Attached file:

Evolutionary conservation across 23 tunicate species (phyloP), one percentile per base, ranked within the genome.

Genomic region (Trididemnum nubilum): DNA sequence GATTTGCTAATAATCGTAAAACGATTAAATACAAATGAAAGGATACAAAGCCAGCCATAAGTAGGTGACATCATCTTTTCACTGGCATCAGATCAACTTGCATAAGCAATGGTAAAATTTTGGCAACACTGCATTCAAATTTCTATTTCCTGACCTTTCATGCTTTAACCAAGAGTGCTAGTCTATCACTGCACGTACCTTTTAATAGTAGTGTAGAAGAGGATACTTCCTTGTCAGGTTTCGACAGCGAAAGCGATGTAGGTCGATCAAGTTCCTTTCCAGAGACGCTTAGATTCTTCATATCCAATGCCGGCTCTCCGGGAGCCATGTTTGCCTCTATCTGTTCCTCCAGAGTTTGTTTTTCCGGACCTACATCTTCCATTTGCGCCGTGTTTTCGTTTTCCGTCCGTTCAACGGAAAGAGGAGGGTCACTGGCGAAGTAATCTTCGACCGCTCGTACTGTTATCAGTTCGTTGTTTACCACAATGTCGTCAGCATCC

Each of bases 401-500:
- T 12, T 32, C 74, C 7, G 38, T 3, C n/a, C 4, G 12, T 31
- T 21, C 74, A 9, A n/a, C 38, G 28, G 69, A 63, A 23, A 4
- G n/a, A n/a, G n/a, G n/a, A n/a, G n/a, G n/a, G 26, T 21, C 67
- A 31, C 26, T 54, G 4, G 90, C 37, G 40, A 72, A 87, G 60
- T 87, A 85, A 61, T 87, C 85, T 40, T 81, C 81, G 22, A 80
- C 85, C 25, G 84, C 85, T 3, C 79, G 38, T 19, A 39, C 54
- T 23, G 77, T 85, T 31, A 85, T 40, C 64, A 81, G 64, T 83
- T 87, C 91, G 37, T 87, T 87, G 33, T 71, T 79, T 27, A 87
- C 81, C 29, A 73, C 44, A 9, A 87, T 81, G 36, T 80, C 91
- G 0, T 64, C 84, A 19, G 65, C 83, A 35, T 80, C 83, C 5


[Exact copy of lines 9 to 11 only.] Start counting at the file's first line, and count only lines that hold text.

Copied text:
- C 85, C 25, G 84, C 85, T 3, C 79, G 38, T 19, A 39, C 54
- T 23, G 77, T 85, T 31, A 85, T 40, C 64, A 81, G 64, T 83
- T 87, C 91, G 37, T 87, T 87, G 33, T 71, T 79, T 27, A 87